Shut it down!

News post August 18, 2016

 Falmouth mayor under fire over drain project, A trench with stagnant water at a section of Market Street in Falmouth.

FALMOUTH, Trelawny Custos of Trelawny, businessman Paul Muschett, has called for the suspension of work on the construction of the multi-million dollar streetscape project now underway along Market Street in the north western town of Falmouth, until worrying safety issues are resolved.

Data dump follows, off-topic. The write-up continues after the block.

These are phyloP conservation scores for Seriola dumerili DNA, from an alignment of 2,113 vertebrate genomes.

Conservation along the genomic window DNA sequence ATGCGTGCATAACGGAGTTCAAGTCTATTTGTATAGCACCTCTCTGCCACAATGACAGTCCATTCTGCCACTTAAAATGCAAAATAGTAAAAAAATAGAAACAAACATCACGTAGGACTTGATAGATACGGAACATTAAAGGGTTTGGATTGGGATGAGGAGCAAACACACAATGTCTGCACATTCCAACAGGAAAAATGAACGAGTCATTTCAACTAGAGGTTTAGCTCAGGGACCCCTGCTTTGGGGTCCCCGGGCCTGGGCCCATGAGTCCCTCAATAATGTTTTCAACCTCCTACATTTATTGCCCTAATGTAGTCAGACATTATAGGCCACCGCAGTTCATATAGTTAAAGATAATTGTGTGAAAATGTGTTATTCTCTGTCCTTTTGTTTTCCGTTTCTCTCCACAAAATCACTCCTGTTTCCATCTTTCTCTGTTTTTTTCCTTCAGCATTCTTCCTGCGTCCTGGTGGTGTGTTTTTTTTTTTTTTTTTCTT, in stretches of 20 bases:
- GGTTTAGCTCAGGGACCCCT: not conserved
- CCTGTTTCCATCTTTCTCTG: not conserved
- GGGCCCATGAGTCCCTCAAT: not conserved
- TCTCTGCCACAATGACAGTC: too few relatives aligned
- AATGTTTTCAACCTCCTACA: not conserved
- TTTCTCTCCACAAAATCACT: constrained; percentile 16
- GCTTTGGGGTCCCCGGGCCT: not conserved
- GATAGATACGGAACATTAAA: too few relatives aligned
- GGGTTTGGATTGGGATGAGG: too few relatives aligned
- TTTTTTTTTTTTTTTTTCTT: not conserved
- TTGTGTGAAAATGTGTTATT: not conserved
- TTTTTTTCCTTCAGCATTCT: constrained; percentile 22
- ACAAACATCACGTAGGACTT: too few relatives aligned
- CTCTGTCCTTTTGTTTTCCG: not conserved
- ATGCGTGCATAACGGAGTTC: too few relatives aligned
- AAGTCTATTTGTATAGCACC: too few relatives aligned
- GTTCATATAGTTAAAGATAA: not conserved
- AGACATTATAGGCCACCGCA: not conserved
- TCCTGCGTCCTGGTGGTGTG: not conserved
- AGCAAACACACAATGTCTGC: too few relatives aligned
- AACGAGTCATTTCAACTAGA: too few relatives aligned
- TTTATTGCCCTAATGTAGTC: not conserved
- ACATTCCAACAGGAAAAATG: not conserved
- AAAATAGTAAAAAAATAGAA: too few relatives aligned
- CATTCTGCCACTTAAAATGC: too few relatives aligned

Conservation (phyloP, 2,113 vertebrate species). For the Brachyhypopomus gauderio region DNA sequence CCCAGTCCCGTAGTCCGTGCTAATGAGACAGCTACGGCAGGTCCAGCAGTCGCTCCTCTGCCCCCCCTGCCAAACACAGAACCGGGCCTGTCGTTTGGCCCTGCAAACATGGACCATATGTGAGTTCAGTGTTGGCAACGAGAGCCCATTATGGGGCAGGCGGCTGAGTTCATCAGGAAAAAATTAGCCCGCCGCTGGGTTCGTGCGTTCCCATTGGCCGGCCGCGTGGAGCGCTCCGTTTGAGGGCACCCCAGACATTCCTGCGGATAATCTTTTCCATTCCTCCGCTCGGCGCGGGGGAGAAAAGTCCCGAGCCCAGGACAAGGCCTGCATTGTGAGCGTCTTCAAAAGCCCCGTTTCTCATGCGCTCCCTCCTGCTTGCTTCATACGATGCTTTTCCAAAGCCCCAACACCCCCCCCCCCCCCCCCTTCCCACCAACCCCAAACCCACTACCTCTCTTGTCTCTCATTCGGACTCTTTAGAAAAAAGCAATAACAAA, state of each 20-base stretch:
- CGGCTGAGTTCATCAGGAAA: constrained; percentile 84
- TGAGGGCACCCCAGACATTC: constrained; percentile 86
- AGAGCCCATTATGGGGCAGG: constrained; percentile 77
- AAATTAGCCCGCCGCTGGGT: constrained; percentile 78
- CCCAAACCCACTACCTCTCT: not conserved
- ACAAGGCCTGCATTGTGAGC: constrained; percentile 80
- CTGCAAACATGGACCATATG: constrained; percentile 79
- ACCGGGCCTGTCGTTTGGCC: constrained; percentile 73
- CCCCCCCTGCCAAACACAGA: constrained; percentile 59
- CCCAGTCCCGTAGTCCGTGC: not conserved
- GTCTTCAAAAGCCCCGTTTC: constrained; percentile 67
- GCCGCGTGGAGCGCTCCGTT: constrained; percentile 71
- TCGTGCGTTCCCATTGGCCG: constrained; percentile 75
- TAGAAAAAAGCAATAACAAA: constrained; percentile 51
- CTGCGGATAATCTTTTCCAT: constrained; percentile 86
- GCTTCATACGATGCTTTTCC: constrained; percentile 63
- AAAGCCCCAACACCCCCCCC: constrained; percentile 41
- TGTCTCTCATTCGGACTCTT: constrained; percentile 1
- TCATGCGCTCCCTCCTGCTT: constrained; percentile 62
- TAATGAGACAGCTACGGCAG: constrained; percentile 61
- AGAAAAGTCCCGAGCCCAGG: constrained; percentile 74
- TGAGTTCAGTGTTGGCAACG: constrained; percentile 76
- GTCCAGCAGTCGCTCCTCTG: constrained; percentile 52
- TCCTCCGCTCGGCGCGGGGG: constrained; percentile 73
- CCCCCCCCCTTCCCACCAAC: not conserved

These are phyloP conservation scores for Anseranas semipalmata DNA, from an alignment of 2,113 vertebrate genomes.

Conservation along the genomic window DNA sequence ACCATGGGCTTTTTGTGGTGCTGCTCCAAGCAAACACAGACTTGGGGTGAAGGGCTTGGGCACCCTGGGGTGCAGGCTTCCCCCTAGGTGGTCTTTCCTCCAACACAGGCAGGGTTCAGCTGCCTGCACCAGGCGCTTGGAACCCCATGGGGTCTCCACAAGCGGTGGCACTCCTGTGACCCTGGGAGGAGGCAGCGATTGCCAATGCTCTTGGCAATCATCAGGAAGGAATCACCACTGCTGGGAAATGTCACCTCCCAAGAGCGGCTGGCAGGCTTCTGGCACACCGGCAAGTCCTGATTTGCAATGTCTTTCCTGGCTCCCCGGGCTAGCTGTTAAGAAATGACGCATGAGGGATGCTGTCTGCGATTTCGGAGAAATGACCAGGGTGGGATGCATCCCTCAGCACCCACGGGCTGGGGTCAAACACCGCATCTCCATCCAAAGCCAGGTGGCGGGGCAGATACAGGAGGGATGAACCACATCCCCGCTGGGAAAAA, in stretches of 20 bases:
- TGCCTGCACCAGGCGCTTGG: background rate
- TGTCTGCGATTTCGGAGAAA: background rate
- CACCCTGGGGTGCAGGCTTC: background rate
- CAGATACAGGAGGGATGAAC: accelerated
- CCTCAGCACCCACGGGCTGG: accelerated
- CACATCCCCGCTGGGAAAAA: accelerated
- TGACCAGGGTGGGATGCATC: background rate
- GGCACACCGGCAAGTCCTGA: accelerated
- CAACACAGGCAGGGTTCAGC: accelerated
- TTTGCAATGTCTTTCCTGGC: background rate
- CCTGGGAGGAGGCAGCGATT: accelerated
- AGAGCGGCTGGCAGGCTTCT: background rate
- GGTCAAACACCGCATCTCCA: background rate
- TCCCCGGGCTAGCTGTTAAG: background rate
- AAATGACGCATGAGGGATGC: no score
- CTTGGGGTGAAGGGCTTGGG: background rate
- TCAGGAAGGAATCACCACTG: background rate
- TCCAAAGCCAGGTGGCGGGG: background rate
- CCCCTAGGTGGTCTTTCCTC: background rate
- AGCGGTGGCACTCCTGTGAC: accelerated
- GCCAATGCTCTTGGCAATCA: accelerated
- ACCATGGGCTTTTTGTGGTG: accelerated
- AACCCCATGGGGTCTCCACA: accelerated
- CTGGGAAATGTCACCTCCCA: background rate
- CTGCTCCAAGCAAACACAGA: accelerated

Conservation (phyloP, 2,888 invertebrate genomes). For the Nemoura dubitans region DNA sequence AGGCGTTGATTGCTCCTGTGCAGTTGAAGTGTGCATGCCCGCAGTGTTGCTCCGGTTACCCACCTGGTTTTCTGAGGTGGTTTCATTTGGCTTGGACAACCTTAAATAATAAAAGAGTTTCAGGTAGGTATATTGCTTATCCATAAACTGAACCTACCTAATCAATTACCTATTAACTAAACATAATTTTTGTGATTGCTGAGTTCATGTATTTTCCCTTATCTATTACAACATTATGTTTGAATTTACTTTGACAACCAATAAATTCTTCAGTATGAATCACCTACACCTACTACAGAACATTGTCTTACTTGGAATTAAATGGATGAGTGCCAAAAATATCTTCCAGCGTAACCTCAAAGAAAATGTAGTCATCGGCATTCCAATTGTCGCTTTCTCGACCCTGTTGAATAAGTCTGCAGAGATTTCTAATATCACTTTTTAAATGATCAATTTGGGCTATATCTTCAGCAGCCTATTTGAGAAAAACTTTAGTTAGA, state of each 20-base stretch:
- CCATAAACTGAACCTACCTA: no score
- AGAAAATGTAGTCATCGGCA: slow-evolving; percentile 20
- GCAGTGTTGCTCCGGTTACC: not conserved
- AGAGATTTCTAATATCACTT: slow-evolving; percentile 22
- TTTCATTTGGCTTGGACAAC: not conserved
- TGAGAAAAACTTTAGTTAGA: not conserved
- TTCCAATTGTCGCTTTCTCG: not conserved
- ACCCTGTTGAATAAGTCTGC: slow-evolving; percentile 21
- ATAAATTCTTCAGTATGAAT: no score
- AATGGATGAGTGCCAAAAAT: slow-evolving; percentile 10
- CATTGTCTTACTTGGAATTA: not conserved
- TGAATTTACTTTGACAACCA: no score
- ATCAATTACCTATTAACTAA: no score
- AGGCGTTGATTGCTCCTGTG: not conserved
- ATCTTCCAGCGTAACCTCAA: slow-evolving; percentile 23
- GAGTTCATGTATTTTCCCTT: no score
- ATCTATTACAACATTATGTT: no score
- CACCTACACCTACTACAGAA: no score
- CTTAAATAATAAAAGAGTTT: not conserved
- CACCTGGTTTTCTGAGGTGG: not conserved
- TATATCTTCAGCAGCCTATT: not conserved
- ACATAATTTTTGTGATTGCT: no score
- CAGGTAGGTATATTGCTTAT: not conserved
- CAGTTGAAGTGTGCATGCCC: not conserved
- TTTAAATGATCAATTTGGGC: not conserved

“Mr Mayor [Councillor Garth Wilkinson] let me just say this, the construction should be shut down immediately until the man [contractors] have remedial work done. You can’t have a piece of rope dividing pedestrians from the construction. Come on man!” the custos said. “If it was abroad that construction would have been shut down and people taken to court because it is a public safety hazard.” The outspoken Muschett was speaking at a meeting last week with Mayor of Falmouth Councillor Garth Wilkinson and members of the business community who are up in arms over the displacement and inconvenience being experienced in sections of Falmouth since the start of the project. President of the Trelawny Chamber of Commerce Delroy Christie questioned why the project was not halted when the contractors started to do both sides of the usually busy Market Street. “The programme should have started from the west then the east side. So from the first day they start digging on both sides you shut down the work. So why didn’t that happen?” asked the Chamber boss. But Mayor Wilkinson explained that for expediency, he insisted that the two sides be done simultaneously. “ I wanted and I never relented… I was the one who wanted it done with speed,” the Falmouth mayor conceded, adding that the time frame for the project, which commenced in May, is roughly six months. Wilkinson further illustrated that he took the lesson from the long delays encountered by the Falmouth Street leg of the project, in arriving at the decision. “Falmouth Street became a nightmare. For months and months you couldn’t drive on Falmouth Street because we basically locked off Falmouth Street. Falmouth Street was a disaster for close to nine months. We never want the same to happen to us on Market Street and one of the insistences is that the contractors do the street at the fastest time possible,” Wilkinson told the gathering. But, the explanation did nothing to appease the business interests in attendance at the meeting, who claimed they were not aware of the project until tractors starting excavating the sidewalks, leaving gaping “trenches” in front of their business establishments, denying customers easy access. “As we speak there is a 10-yard crater in front of my store and this has been the case since the 19th of June. When are we going to allow the customers to enter my store? I operate a pharmacy, which services sick people, some of whom are wheelchair bound. Since they have nowhere to access -bearing in mind, nobody to this date has indicated to us that work is going to be done in front of our store – we are going to be displaced… ,” businesswoman Sonia Shirley argued. Another businesswoman, Doreen HoSue, who operates on the same building, expressed similar sentiments. “I only came one day to see a tractor before my parkway there. Nobody has told us what is going on. There is no access, the steps were knocked down. Six weeks now and I have to park my car elsewhere; I have to take a taxi … nobody informed the business people that there would be construction of any sort there,” Hosue said. But, Wilkinson, who apologised for the inconvenience caused by the project, pointed out that during a public consultation, where most of the businesspeople were in attendance, the scope of the project was explained. “I must apologise as the chairman of the Trelawny Parish Council for the inconvenience that has been caused by the work that is presently being done. It was not easy for us to put this together the project that we have worked long and hard for,” the mayor of Falmouth said. The Tourism Enhancement Fund is financing the project with the Trelawny Parish Council, the Port Authority of Jamaica and the Urban Development Corporation, as the monitoring agencies.

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